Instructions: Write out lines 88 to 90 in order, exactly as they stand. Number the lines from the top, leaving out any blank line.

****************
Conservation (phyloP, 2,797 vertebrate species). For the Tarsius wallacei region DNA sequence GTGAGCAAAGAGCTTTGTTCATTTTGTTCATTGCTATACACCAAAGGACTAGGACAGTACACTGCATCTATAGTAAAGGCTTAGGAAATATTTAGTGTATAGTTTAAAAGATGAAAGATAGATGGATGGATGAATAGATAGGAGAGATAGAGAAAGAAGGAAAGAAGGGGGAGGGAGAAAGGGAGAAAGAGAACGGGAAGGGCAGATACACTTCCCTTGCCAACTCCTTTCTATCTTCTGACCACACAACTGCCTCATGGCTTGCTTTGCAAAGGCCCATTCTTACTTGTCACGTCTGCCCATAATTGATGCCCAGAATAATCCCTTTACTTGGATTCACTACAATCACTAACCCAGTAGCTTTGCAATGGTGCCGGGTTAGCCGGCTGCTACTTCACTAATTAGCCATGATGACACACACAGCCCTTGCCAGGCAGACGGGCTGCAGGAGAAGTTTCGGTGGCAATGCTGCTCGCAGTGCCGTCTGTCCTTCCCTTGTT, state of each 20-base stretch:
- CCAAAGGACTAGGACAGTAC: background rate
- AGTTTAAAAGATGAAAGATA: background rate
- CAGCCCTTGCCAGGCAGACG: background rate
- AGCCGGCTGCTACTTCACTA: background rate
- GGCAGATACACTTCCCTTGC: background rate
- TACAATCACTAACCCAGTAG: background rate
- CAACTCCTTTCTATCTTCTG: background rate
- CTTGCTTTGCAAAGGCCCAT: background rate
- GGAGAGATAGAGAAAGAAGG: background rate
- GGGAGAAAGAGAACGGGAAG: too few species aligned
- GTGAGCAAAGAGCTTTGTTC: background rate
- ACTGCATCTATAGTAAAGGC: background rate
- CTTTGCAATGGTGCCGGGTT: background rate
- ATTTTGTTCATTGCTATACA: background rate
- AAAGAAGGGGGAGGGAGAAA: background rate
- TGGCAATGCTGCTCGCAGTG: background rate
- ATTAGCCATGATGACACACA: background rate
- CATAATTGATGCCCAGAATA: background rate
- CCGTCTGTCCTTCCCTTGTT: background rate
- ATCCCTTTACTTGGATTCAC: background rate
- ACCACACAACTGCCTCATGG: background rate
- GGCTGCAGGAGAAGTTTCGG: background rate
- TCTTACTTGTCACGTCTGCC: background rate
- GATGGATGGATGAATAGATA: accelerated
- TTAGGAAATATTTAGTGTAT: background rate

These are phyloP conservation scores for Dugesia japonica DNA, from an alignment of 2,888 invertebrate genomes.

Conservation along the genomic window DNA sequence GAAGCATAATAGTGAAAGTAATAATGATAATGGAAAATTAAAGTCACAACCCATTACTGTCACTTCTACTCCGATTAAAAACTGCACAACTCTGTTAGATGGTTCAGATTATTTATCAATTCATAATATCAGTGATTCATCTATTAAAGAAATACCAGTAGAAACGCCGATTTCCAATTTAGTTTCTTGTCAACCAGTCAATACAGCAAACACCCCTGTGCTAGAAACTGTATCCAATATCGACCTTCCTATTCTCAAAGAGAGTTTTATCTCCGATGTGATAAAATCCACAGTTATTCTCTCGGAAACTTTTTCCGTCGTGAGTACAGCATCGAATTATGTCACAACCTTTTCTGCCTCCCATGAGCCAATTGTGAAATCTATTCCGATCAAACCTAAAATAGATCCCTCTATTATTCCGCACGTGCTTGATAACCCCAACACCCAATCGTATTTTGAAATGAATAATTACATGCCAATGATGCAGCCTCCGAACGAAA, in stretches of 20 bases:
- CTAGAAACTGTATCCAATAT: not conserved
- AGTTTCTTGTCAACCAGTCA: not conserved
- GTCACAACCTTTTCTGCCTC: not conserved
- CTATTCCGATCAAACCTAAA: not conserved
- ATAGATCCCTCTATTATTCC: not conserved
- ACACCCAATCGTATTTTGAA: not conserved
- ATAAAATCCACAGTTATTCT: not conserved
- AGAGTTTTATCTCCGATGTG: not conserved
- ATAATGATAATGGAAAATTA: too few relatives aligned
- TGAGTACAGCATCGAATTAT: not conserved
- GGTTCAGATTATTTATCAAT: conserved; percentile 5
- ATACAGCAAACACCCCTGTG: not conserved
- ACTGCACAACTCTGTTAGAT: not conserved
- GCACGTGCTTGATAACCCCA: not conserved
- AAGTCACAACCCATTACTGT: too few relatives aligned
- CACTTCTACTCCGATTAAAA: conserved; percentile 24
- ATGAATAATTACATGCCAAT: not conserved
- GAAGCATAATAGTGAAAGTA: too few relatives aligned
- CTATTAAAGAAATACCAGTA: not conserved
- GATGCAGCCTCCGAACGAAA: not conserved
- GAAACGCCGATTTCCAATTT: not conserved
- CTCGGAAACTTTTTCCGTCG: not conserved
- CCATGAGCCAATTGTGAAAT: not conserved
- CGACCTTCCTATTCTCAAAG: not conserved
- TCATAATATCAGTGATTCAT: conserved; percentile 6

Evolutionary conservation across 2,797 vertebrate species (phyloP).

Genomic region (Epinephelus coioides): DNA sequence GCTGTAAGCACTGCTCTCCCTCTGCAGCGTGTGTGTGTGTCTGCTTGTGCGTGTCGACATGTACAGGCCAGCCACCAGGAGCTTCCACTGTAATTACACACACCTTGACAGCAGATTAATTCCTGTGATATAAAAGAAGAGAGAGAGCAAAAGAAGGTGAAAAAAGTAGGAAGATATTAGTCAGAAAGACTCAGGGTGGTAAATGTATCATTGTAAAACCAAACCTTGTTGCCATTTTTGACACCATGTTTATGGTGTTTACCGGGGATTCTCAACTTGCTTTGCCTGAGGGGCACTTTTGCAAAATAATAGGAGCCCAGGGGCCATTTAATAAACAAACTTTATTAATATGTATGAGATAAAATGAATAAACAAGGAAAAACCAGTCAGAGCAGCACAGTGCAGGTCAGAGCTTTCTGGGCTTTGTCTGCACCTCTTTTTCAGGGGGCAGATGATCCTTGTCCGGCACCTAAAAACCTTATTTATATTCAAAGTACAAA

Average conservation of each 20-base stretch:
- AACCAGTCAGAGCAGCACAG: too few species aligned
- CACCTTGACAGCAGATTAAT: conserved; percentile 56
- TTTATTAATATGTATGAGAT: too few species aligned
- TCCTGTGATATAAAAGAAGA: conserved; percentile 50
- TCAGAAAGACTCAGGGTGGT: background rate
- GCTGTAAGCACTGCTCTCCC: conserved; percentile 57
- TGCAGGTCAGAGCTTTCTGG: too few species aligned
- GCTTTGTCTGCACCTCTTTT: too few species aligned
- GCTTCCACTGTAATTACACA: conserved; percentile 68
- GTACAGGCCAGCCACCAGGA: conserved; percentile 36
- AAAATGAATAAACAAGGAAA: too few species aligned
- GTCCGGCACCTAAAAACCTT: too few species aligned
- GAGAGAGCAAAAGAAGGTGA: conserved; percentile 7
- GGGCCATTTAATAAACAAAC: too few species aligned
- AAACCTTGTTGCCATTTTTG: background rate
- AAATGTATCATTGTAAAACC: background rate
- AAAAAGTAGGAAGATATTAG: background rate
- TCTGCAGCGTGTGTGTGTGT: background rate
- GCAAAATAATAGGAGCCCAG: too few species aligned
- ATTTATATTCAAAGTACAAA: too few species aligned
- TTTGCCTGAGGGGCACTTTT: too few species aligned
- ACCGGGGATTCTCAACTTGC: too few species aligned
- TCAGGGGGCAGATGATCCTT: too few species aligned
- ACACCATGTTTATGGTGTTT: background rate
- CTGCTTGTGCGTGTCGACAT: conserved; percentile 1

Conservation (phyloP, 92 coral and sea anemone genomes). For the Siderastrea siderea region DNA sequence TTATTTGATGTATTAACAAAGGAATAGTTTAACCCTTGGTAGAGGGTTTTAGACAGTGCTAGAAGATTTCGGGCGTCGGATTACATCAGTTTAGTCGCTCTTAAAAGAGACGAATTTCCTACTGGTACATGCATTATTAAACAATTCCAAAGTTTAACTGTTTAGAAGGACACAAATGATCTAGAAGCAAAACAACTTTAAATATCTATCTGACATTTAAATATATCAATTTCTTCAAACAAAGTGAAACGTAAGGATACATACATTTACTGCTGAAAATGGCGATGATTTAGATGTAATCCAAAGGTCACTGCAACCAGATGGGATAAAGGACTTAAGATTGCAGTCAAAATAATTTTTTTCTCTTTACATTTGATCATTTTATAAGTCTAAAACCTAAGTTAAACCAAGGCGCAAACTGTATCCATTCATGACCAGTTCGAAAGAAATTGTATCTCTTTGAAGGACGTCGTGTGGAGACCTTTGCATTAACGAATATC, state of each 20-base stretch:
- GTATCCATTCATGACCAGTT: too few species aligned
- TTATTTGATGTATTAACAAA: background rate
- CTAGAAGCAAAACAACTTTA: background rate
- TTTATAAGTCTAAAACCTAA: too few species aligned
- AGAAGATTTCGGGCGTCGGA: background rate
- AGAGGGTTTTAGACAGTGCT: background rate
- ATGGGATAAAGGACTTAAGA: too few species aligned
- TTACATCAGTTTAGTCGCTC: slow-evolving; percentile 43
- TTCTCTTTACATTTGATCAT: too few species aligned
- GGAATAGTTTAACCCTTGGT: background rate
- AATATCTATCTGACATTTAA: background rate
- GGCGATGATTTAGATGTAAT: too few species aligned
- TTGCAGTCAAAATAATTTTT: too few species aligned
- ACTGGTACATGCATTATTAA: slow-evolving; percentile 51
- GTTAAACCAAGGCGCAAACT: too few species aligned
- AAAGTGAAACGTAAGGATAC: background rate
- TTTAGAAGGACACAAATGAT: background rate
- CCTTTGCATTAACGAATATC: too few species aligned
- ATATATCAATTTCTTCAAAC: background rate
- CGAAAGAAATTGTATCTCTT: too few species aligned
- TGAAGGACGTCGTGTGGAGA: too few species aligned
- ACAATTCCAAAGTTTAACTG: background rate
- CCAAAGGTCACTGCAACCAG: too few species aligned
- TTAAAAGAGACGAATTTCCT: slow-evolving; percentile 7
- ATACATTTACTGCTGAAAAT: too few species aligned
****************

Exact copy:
- AGAGGGTTTTAGACAGTGCT: background rate
- ATGGGATAAAGGACTTAAGA: too few species aligned
- TTACATCAGTTTAGTCGCTC: slow-evolving; percentile 43